Savannah Guthrie writes book about faith, How is our relationship with God ?

Savannah Guthrie writes book

Today marks the release of “Mostly What God Does,” a frank story of co-anchor Savannah Guthrie of NBC News’ “Today” show, and a gentle invitation to “come as you are” to faith, all conveyed with what she calls “nothing but my curiosity and a receptive heart.”

Why it matters

Guthrie, 52, tells Axios that the book “is by far the most personal and vulnerable thing I’ve ever undertaken.” “I’m not even close to my comfort zone. But I really felt compelled to convey what I thought was a positive statement about God.”

At church

According to Guthrie, “My pastor constantly says he’s sorry when he shares a personal story or anecdote from his life with the congregation, even if he knows they’ve heard it from him before. “I apologize,” he says clumsily. “This is my one and only life!” I kind of feel the same way.

“I just have this one life, and it’s definitely not a monument to great righteousness or faith, nor is it something to hold up for others. It’s just the life of someone who has repeatedly experienced God’s love and been saved by it. I enjoy sharing my knowledge of the God I know. The person whose hand softly rests on my shoulder, whose presence I sense while I’m under duress, and who firmly and consciously holds me.”

Savannah Guthrie writes book

Behind the scenes

Axios listens Guthrie wrote this on the quick schedule of a journalist. Her publisher set her a two-year timeline, and less than a year later, the book is available on bookstores.

When Savannah Guthrie penned her latest book, “Mostly What God Does: Reflections on Seeking and Finding His Love Everywhere,” she pushed herself to step outside of her comfort zone and “do something thrilling and scary.”

For the Christian co-anchor of TODAY, the process was unsettling as she describes herself as a “regular person” rather than a theologian or religious professor. It was exciting, though, because her faith is a fundamental aspect of who she is.

It’s what drives me crazy. That’s what brings me happiness. She tells, “It’s what helps me navigate the world and stresses and disappointments and fears.”

She lays out her “road map” for the ensuing chapters in the foreword of her collection of essays and personal observations, “Mostly What God Does,” which was published on February 20. She bases this on what she refers to as the six essential qualities of a connection to God, which include love, hope, and purpose. She continues by saying that not everyone who firmly believes in God is the target audience for the book.

“You might be deeply religious, fervently curious, or lacking in faith, still wounded from a poisonous religious experience in the past,” she adds. Whichever category best describes you, Savannah welcomes you to “come as you are.”

In the interview with, she says, “I’m not writing this book from some mountaintop where I’ve received some wisdom, and now I’m imparting it to the world.” “No, I’m still having trouble down here. I’m still down here, let myself down. I’m still in need of love, mercy, grace, faith, and other things. I wrote the book because I am the one who needs to read it. That is my motivation. I reasoned that if I do, perhaps others will as well.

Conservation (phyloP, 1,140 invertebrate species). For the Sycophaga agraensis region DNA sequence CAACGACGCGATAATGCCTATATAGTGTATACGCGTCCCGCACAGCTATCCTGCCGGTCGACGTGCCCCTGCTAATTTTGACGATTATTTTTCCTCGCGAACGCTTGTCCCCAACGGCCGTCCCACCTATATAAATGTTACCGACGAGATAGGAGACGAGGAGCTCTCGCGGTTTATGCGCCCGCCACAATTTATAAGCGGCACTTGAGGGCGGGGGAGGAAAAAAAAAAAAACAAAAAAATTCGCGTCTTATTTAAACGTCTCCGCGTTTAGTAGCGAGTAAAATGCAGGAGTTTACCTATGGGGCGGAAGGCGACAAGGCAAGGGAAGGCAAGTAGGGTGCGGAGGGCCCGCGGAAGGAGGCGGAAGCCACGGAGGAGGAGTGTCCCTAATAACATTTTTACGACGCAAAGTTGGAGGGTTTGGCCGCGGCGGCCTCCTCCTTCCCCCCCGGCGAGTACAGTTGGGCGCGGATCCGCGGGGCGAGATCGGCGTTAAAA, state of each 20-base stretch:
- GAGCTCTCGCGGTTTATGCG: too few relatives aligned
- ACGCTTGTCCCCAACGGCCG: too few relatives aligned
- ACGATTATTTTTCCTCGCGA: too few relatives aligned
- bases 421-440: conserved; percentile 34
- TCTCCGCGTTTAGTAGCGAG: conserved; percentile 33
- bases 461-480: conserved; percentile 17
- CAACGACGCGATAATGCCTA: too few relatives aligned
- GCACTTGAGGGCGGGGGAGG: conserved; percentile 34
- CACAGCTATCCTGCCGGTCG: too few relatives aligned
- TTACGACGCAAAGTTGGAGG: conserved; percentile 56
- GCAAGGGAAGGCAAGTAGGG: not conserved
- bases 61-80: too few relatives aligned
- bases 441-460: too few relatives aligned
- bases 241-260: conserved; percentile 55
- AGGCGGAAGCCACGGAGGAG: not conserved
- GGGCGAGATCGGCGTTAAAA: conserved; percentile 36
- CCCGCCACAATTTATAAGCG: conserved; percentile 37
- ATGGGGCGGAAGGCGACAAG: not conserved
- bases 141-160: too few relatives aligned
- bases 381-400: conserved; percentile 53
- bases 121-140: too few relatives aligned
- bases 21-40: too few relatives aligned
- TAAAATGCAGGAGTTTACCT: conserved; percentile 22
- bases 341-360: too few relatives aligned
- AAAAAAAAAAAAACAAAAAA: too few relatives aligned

Savannah Guthrie writes book

Going out on a significant adventure

Before contributing to “Mostly What God Does,” 52-year-old Savannah had co-written two children’s books and was approached for more work.

“Over the years since I wrote those children’s books, I might get an offer to write something: another children’s book or laughably even a cookbook once,” she says, alluding to the TODAY All Day series “Starting from Scratch with Savannah Guthrie” that was inspired by her relative incompetence in the kitchen.

The mother of two goes on, “But I’ve always been so busy with the (TODAY) show and I have little kids, so I never really wanted to write anything.”

She was then given the chance to write a book about faith approximately a year ago, and she says the topic interested, delighted, and challenged her. Since her faith is her greatest love, she made the decision to give it a try.

She continues, “I knew that it would be a really important path and journey to take, but I wasn’t sure there would be a book at the end of it.”

Her interest in religion dates back to her early years; she was raised in a “very churchy family” as a Baptist.

We would make three weekly trips. It played a significant role in her childhood, she remembers. “Out of our five family members, my sister has the best line in the book: ‘God was the sixth member of our family.'”
While Savannah is quick to clarify in the foreword that “Mostly What God Does” is not a memoir, she does discuss some of the personal and professional challenges she has faced, such as losing her father to a heart attack when she was a teenager, going through a divorce in her mid-30s, and having a convoluted career path before landing her co-anchor position at TODAY.

She claims that over the years, she has experienced both “seasons of distance and disappointment” when her relationship with God was weaker and “seasons of fervent study and enthusiasm” regarding her faith.